Erdogan vs. Kilicdaroglu: What’s at stake in Turkey’s 2023 presidential election?

Turkish President Recep Tayyip Erdogan faces “his greatest electoral challenge yet” in the May 14 presidential election against opposition leader Kemal Kilicdaroglu, the Financial Times reports. Erdogan is a “charismatic strongman who has towered over the country’s politics for two decades,” but his rule has been undermined by a cost-of-living crisis and his government’s fumbling response to a devastating February earthquake that killed more than 46,000 people. 

The results of the election may reverberate throughout the region. Under Erdogan, “Turkey’s role as a regional and international power broker has grown substantially,” The Washington Post reports. But the race is expected to be close. “Erdogan controls most major media outlets and is a highly effective campaigner,” notes Axios. Why is Erdogan facing possible ouster? And what might it mean for the rest of the world? 

Who is Recep Tayyip Erdogan?

He is Turkey’s longest-serving leader — “surpassing even Mustafa Kemal Ataturk, founder of the modern Turkish republic,” the Post reports. He became prime minister in 2003 at the head of a moderate Islamist movement called the Justice and Development Party (AKP), then became president in 2014. In 2017, he spearheaded a referendum that abolished Turkey’s parliamentary system — including the prime ministership — and concentrated governmental powers in his office. He has used those powers to crack down on the critics, press, social media, and the country’s LGBT community, banning pride parades in 2015. Those efforts sparked criticism from Human Rights Watch, which in 2021 said Erdogan “is dismantling human rights protections and democratic norms in Turkey.” 

Who is Erdogan’s opponent?

Kemal Kilicdaroglu was picked in March to represent six opposition parties that have allied for this election, The Associated Press reports. He leads the “pro-secular, center-left” Republican People’s Party (CHP). The 74-year-old is often described as a “former bureaucrat,” one who has promised a return to democratic norms — but also has pledged to deport millions of Syrian and Afghan refugees living in Turkey. “As the polarizing Erdogan has grown increasingly authoritarian,” AP adds, “Kilicdaroglu has built a reputation as a bridge builder and vows to restore democracy.”

What are the issues in the Turkish presidential race?

The government’s slow and ineffective response to the February earthquakes has been the catalyzing force in this election, the New Yorker reports. In a televised broadcast the day after the disaster, Erdogan expressed anger at complaints about that response, then briefly shut down Twitter across the country. That sparked his present problems. The magazine adds: “The earthquakes highlighted a two-pronged failure — the failure to prepare and the failure to respond — that was rooted in the A.K. Party’s decades-long reign.”

Inflation is another big issue: Reuters reports that the inflation rate was measured at nearly 44 percent in April — and that actually reflected a slowing down of price hikes across the country. “The cost of living crisis has eaten away at household savings and also at Erdogan’s popularity ahead of the presidential and parliamentary votes on May 14.”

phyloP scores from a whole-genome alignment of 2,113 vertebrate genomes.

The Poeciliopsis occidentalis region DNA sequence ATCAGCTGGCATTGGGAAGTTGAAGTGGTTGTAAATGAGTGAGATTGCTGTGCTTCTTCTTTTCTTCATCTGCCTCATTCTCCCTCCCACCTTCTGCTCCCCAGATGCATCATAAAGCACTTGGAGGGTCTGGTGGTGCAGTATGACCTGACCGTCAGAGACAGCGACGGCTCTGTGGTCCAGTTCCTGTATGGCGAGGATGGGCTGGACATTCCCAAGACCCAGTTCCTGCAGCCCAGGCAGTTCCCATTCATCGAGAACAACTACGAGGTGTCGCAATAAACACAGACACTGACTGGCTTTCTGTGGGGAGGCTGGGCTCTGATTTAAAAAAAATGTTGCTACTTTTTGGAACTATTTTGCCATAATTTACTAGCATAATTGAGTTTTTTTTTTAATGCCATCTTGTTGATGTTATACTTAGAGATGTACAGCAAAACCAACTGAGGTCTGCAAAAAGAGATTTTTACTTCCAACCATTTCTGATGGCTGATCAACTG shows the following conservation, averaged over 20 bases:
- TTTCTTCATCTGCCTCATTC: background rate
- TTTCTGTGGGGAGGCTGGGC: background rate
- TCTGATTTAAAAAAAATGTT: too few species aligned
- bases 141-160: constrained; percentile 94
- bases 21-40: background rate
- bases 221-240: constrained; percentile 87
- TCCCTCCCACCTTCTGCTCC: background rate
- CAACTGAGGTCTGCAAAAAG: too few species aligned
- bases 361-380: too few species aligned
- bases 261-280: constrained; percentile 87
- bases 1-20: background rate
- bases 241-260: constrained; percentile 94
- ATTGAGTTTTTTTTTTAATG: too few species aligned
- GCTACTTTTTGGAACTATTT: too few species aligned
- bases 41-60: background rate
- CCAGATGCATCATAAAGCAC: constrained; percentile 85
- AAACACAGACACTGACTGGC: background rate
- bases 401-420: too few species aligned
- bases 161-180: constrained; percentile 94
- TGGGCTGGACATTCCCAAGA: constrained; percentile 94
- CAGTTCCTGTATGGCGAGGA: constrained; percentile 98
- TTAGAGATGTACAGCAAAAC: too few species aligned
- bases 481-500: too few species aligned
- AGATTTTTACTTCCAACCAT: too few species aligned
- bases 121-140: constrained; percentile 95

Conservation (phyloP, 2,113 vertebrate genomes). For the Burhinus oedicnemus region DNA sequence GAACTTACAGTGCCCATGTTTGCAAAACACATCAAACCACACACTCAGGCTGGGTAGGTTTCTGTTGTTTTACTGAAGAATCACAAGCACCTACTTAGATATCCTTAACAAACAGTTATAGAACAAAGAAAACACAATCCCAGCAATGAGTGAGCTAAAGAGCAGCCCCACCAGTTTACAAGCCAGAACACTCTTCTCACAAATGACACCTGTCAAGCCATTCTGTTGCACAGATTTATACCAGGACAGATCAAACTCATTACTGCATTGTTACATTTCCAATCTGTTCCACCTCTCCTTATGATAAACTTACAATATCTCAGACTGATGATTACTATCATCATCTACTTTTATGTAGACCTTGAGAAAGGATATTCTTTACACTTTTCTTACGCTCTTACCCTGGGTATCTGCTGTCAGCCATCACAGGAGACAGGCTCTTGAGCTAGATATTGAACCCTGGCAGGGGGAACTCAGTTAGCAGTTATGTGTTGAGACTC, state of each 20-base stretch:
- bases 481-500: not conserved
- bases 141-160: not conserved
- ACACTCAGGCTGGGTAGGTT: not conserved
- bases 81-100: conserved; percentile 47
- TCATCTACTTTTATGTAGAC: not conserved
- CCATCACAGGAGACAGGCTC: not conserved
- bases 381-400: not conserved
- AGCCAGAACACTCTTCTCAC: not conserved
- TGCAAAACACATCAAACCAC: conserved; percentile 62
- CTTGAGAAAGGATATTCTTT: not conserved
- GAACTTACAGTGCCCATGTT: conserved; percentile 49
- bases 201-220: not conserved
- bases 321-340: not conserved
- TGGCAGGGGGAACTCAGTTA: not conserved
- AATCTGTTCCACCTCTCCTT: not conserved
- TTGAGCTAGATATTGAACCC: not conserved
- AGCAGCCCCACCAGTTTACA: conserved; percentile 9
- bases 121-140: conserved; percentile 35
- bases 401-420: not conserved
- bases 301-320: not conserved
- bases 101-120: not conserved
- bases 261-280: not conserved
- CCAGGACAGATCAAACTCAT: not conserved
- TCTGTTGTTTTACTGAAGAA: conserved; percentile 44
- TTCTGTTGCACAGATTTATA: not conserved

Who is winning?

Several polls show Kilicdaroglu with a narrow lead. But it’s not clear that means he’ll win the election. Erdogan still controls the levers of power, after all. “This year, the AKP has a wide array of tactics it could employ to shape the election outcome, including recent changes to electoral laws, persecution of the opposition, arbitrary criminalization of speech, and a surge in public spending to win over voters,” Foreign Policy reports. That means domestic and international election observers need to keep an eye out for the possibility of the government “meddling with the results or violently suppressing protests in the case of a contested outcome.”

What would change if Erdogan is defeated?

Potentially a lot. The Economist reports on some likely changes: Kilicdaroglu has pledged to restore independence to the country’s central bank, which has fueled the skyrocketing inflation with Erdogan-mandated interest rate cuts. He has also promised to restore power to the parliament and Turkey’s judiciary. Abroad, Kilicdaroglu’s aides have suggested Turkey’s opposition to Sweden joining NATO might end if he wins the election. But Turkey is nonetheless expected to maintain “cordial relations” with Russia no matter who wins.

What’s next?

Perhaps two rounds of voting. Presidential candidates must win at least half the vote in Turkey, Al Jazeera reports. If nobody reaches 50 percent, “the top two candidates will go head to head in a run-off vote two weeks later.”

Turkish President Recep Tayyip Erdogan faces “his greatest electoral challenge yet” in the May 14 presidential election against opposition leader Kemal Kilicdaroglu, the Financial Times reports. Erdogan is a “charismatic strongman who has towered over the country’s politics for two decades,” but his rule has been undermined by a cost-of-living crisis and his government’s fumbling…

Turkish President Recep Tayyip Erdogan faces “his greatest electoral challenge yet” in the May 14 presidential election against opposition leader Kemal Kilicdaroglu, the Financial Times reports. Erdogan is a “charismatic strongman who has towered over the country’s politics for two decades,” but his rule has been undermined by a cost-of-living crisis and his government’s fumbling…